(8)

where

$$\begin{aligned} A_1({\mathbf{x}}_i,y_i,{\mathbf{x}}_j,y_j)= & {} \frac{1}{n(n-1)}w_{ij} ( y_i -y_j - \widehat{\mathbf{g}}({\mathbf{x}}_i)^\mathrm{T} ({\mathbf{x}}_i - {\mathbf{x}}_j)\\&+ \frac{1}{2} ({\mathbf{x}}_i - {\mathbf{x}}_j)^\mathrm{T} \widehat{\mathbf{H}}({\mathbf{x}}_i)({\mathbf{x}}_i - {\mathbf{x}}_j) ), \end{aligned}$$

\(A_2(\widehat{\mathbf{c}}_{ll'})=\frac{ \pi _{ll'} {\mathbf{K}} \widehat{\mathbf{c}}_{ll'} }{\left( \widehat{\mathbf{c}}_{ll'}^\mathrm{T} {\mathbf{K}} \widehat{\mathbf{c}}_{ll'} \right) ^{{1}/{2}}}\), and \(x_{ijl}=x_{il}-x_{jl}.\) For the right-hand side of (8), its norm divided by \(n^{{1}/{2}}\) is \(n^{-{1}/{2}}\lambda _1\Vert A_2(\widehat{\mathbf{c}}_{ll'})\Vert _2 \ge n^{-{1}/{2}} \lambda _{1}\pi _{ll'} \psi _{min}\psi _{max}^{-{1}/{2}}\), which diverges to infinity by Assumption 5. For the left-hand side of (8), by Assumption 1, \(x_{ijl}, x_{jil'}\), and every elements of \({\mathbf{K}}_{\mathbf{x}}\) are bounded. Denote \(A_{\mathcal{Z}^n}(\widehat{{\varvec{\alpha }}},\widehat{\mathbf{c}})=\sum _{i,j=1}^n A_1 ({\mathbf{x}}_i,y_i,{\mathbf{x}}_j,y_j)\), we will show that \(|A_{\mathcal{Z}^n}(\widehat{{\varvec{\alpha }}},\widehat{\mathbf{c}})|\) is bounded as well.

For some constant \(a_{3}\) and \(\delta _n\in (0,1)\), denote

$$\begin{aligned} \mathcal {D}&=\Big \{ |A_{\mathcal{Z}^n}(\widehat{{\varvec{\alpha }}},\widehat{\mathbf{c}})| > a_{3}\left( \log {\frac{2}{\delta _n}}\right) ^{{1}/{2}} \\&\quad \left( n^{-{1}/{8(p+2+2\theta )}} + n^{-{3}/{8}} +n^{-{1}/{2}}\lambda _0^{-{1}/{2}}+n^{-{1}/{2}}\lambda _1^{-1} \right) \Big \}, \end{aligned}$$

and thus it suffices to bound \(P(\mathcal{D})\). First, we have

$$\begin{aligned} P(\mathcal {D})&=P\left( \mathcal {D}\cap \{|y|\le n^{{1}/{8}} ~\text{ and }~U_n\le M_0\} \right) \\&\quad + P\left( \mathcal {D}\cap \{|y|\le n^{{1}/{8}} ~\text{ and }~U_n\le M_0\}^{C} \right) \\&\le P\left( |y|> n^{{1}/{8}} \right) + P\left( |y|\le n^{{1}/{8}} ~\text{ and }~U_n> M_0 \right) \\&\quad + P\left( \mathcal {D}\cap \{|y|\le n^{{1}/{8}} ~\text{ and }~U_n\le M_0\}\right) \le P_1+P_2+P_4, \end{aligned}$$

where \(U_n\) and \(M_0\) are defined as in Theorem 1. Note that \(P_1+P_2=O(n^{-1/8})\) as in the Proof of Theorem 1. To bound \(P_4\), by Cauchy–Schwarz inequality, we conclude that

$$\begin{aligned} E(A_{\mathcal{Z}^n}(\widehat{{\varvec{\alpha }}}, \widehat{\mathbf{c}} ))&\le \Big (\iint w({\mathbf{x}},{\mathbf{u}}) \Big (f^*(\mathbf{x}) - f^*(\mathbf{u}) -\widehat{\mathbf{g}}(\mathbf{x})^\mathrm{T}({\mathbf{x}}-{\mathbf{u}}) \\&\quad + \frac{1}{2} ({\mathbf{x}}-{\mathbf{u}})^\mathrm{T}\widehat{\mathbf{H}}(\mathbf{x})({\mathbf{x}}-{\mathbf{u}}) \Big )^2 \mathrm{d} \rho _{\mathbf{x}}\mathrm{d} \rho _{\mathbf{u}} \Big )^{{1}/{2}}=\left( \mathcal{E}(\widehat{\mathbf{g}},\widehat{\mathbf{H}})-2\sigma ^2_s\right) ^{{1}/{2}}. \end{aligned}$$

Within the set \(\{|y|\le n^{{1}/{8}} ~\text{ and }~U_n\le M_0\}\), following similar proofs of Lemma 1 and Proposition 2, we have for some constant \(a_{3}\), with probability at least \(1-{\delta _n}\) there holds

$$\begin{aligned} |A_{\mathcal{Z}^n}(\widehat{{\varvec{\alpha }}}, \widehat{\mathbf{c}})| \le a_{3} \left( \log \frac{2}{\delta _n}\right) ^{{1}/{2}}\left( n^{-{1}/{{8(p+2+2\theta )}}} + n^{-{3}/{8}} +n^{-{1}/{2}}\lambda _0^{-1}+n^{-{1}/{2}}\lambda _1^{-1} \right) , \end{aligned}$$

which implies \(P_4\le \delta _n\), and thus we have \(P(\mathcal {D})\le {\delta _n} + O(n^{-{1}/{8}})\). Combining the above results, the norm of the left-hand side of (8) divided by \(n^{{1}/{2}}\) converges to zero in probability, which contradicts with the fact that the right-hand side of (8) diverges to infinity when \(n\rightarrow \infty \). Therefore, for any \(l \in \mathcal{L}^*\) and \(l'\in \mathcal{S}\), \(\Vert \widehat{\mathbf{c}}_{ll'}\Vert _2\equiv 0\), implying \(\Vert \widehat{H}_{ll'}\Vert _{L_{\rho _{\mathbf{x}}}^2}=0\) for any \(l \in \mathcal{L}^*\) and \(l'\in \mathcal{S}\), and thus there holds \(\widehat{\mathcal{L}} \subset \mathcal{L}^*\).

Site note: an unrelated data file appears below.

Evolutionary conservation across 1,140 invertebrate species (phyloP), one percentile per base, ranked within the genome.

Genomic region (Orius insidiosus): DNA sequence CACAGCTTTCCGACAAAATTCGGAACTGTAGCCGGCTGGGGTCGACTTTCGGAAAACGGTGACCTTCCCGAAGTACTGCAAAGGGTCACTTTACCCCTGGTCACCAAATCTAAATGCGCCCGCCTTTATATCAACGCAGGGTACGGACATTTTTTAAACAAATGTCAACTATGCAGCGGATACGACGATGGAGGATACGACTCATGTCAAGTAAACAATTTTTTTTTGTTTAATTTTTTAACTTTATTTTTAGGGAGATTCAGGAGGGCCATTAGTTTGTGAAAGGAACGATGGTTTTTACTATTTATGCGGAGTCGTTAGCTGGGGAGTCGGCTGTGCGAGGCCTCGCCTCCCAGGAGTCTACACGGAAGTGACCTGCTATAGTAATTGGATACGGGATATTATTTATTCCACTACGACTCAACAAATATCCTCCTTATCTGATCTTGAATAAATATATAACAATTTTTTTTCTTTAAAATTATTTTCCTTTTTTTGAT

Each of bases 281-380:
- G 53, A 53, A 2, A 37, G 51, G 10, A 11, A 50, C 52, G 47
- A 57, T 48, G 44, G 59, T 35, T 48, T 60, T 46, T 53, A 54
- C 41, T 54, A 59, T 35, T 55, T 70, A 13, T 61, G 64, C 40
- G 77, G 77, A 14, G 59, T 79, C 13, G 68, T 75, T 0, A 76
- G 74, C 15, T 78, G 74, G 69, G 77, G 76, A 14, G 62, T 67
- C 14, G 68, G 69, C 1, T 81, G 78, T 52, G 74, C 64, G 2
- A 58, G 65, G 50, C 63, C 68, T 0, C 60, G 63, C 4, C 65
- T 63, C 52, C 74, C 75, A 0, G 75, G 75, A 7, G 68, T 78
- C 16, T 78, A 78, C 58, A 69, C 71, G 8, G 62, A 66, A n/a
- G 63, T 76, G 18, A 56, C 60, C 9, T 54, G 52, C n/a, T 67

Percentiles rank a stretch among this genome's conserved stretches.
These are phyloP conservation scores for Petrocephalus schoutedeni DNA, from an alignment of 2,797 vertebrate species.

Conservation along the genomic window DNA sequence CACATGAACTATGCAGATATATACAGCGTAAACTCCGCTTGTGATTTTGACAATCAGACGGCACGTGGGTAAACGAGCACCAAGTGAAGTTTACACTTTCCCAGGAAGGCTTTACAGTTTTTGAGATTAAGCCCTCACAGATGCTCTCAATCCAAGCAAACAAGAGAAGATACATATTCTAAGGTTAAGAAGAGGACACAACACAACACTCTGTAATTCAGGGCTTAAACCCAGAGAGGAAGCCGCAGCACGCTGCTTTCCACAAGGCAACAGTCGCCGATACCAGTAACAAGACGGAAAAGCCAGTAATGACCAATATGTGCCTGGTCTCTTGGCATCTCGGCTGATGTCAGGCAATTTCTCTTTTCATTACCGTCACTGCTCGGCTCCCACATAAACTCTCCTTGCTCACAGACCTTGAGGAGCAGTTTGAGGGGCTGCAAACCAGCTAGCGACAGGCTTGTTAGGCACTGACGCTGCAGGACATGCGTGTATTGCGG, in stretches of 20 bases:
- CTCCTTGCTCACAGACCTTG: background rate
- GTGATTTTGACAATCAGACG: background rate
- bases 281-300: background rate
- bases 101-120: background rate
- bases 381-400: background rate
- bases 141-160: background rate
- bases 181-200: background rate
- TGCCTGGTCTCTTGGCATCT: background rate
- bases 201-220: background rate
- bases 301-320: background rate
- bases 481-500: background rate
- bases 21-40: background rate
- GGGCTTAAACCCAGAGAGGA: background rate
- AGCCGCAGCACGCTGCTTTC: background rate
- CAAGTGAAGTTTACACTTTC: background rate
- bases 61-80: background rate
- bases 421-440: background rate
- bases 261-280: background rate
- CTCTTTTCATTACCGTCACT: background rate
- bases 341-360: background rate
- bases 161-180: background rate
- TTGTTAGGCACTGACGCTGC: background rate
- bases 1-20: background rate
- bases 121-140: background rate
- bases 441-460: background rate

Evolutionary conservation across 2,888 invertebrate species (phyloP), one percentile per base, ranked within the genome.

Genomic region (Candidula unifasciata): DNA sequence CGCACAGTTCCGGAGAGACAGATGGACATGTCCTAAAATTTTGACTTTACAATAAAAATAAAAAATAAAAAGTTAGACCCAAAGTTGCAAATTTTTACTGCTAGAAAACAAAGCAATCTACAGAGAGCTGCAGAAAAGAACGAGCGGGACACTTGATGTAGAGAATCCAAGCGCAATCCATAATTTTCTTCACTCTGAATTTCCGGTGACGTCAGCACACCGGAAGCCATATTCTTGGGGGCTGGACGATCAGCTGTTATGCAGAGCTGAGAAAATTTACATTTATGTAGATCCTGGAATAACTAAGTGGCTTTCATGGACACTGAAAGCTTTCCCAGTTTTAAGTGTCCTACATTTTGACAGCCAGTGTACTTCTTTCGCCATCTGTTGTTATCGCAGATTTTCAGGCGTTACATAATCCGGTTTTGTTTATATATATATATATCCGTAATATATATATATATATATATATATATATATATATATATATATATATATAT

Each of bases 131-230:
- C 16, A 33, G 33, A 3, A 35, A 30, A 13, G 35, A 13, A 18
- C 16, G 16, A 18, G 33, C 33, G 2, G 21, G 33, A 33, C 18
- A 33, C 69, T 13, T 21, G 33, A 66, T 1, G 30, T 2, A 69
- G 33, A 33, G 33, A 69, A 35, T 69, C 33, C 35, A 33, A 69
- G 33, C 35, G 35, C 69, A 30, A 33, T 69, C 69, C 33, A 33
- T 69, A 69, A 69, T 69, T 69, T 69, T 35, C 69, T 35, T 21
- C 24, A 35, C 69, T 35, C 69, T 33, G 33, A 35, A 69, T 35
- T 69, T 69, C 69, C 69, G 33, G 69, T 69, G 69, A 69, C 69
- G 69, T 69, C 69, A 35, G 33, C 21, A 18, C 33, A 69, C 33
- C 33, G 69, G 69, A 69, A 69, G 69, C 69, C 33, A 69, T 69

Next, we show \(\Vert \widehat{H}_{ll'}\Vert _{L^2_{\rho _{\mathbf{x}}}}^2\ne 0\) for any \(l\in \mathcal{N}^* \) and some \(l'\in \mathcal{S}\). By Lemma 4, for the set \(\mathcal{X}_s=\{ \mathbf{x}\in \mathcal{X}: d(\mathbf{x},\partial \mathcal{X})>s, p(\mathbf{x})>s+c_1s^{\theta }\}\) and some constant as in the supplementary file, there holds

$$\begin{aligned} \int \nolimits _{\mathcal{X}_{s}} \Vert \widehat{\mathbf{H}}(\mathbf{x}) - {\mathbf{H}}^*(\mathbf{x})\Vert _F^2 \mathrm{d} \rho _{\mathbf{x}} \le \frac{b_{6}}{s^{p+5 }} (s^{6+p} + \mathcal{E}\left( \widehat{\mathbf{g}}, \widehat{\mathbf{H}})- 2\sigma _s^2\right) , \end{aligned}$$

which converges to zero in probability by Theorem 1. Suppose that there exist some \(l\in \mathcal{N}^*\) such that \(\Vert \widehat{H}_{ll'}\Vert ^2_{L_{\rho _X}^2}=0\) for any \(l'\in \mathcal{S}\), then

$$\begin{aligned} \int \nolimits _{\mathcal{X}_{s}} ({H}^*_{ll'}(\mathbf{x}))^2 \mathrm{d} \rho _{\mathbf{x}}\le \int \nolimits _{\mathcal{X}_{s}} \Vert \widehat{\mathbf{H}}(\mathbf{x}) - {\mathbf{H}}^*(\mathbf{x})\Vert _F^2 \mathrm{d} \rho _{\mathbf{x}}. \end{aligned}$$

However, Assumption 4 implies that for some \(l'\in \mathcal{S}\), \(\int \nolimits _{\mathcal{X}_{s}} ({H}^*_{ll'}(\mathbf{x}))^2 \mathrm{d} \rho _{\mathbf{x}}>\int \nolimits _{\mathcal{X}\backslash \mathcal{X}_{t}} ({H}^*_{ll'}(\mathbf{x}))^2 \mathrm{d} \rho _{\mathbf{x}}\) when s is sufficiently small, which is a positive constant, and thus leads to contradiction. Therefore, \(\Vert \widehat{H}_{ll'}\Vert _{L^2_{\rho _{\mathbf{x}}}}^2\ne 0\) for any \(l\in \mathcal{N}^* \) and some \(l'\in \mathcal{S}\), and thus there holds \(\widehat{\mathcal{N}}\subset \mathcal{N}^*\).

Finally, since \(\mathcal{S}=\mathcal{L}^*\cup \mathcal{N}^*=\widehat{L}\cup \widehat{\mathcal{N}}\) and \(\mathcal{L}^*\cap \mathcal{N}^*=\widehat{L}\cap \widehat{\mathcal{N}}=\varnothing \), combining with the above results we have \(P(\widehat{\mathcal{L}} = \mathcal{L}^*)\rightarrow 1\) and \(P(\widehat{\mathcal{N}}=\mathcal{N}^*)\rightarrow 1\) when n diverges. Moreover, we have \(P(\widehat{\mathcal{L}}=\mathcal{L}^*,\widehat{\mathcal{N}}=\mathcal{N}^*) \ge 1 - P(\widehat{\mathcal{L}} \ne \mathcal{L}^*) - P(\widehat{\mathcal{N}}\ne \mathcal{N}^*) \rightarrow 1\) as \(n \rightarrow \infty \). This completes the Proof of Theorem 2. \(\square \)

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He, X., Wang, J. Discovering model structure for partially linear models. Ann Inst Stat Math 72, 45–63 (2020) doi:10.1007/s10463-018-0682-9

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Keywords

  • Lasso
  • Gradient learning
  • Partially linear models
  • Proximal gradient descent
  • Reproducing kernel Hilbert space (RKHS)